Seventeen-year-old Ree Dolly (Jennifer Lawrence) is desperately trying to hold her household together. Mama is sick and incapacitated, Daddy is on the lam and the metaphorical wolves are circling. Ree's problem in this film is simple: She needs to locate her father and bring him to his court date or the family will lose its home. Director Debra Granik and her team of designers effectively place us in the blasted world of white rural poverty, of clear-cut mountainsides, rotted-out mobile homes and rusting vehicles, where the few jobs involve guarding prison inmates, serving in the military or cooking crystal meth. But this isn't merely a high-minded helping of left-leaning cinematic granola; crucially, the film also carries some of the Grand Guignol appeal of such outré entertainments as Fargo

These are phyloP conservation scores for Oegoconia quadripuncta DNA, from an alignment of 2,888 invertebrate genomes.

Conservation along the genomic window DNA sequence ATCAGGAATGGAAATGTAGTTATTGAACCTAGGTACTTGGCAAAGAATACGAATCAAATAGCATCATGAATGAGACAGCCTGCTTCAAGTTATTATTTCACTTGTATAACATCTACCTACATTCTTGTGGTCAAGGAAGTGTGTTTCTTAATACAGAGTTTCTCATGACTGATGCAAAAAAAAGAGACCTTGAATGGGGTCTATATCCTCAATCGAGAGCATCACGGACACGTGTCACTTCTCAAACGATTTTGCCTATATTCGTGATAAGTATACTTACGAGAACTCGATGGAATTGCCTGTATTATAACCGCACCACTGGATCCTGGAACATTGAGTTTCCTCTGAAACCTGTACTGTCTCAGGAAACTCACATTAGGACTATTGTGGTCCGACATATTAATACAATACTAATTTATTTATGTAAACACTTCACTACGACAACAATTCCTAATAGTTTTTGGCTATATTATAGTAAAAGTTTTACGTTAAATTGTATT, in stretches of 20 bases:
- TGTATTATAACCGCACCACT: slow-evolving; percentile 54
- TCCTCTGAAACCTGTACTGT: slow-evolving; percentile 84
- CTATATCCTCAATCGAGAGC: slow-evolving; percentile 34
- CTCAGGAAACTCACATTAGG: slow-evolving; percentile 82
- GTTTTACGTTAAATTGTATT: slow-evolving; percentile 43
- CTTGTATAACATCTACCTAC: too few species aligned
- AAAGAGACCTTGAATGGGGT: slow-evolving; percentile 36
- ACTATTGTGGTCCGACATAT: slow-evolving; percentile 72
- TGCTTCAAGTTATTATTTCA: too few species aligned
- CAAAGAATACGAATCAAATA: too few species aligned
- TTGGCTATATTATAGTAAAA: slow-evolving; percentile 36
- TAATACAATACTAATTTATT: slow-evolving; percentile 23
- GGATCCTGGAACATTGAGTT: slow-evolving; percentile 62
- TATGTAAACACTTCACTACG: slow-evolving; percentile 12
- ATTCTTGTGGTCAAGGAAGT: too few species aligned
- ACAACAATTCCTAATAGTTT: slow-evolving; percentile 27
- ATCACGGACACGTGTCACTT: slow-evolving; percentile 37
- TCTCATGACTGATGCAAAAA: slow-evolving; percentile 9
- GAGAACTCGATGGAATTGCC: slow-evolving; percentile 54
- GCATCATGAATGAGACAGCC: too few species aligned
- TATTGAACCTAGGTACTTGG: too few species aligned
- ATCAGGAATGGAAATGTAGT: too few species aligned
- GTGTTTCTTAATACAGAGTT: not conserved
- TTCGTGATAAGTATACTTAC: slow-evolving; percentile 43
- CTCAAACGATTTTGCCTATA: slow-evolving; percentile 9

, Evil Dead 2
and any movie in which a character gets locked up in a barn with a family of mean rednecks. In addition to Lawrence, the fine cast includes such TV stalwarts as Dale Dickey, John Hawkes and Garret Dillahunt.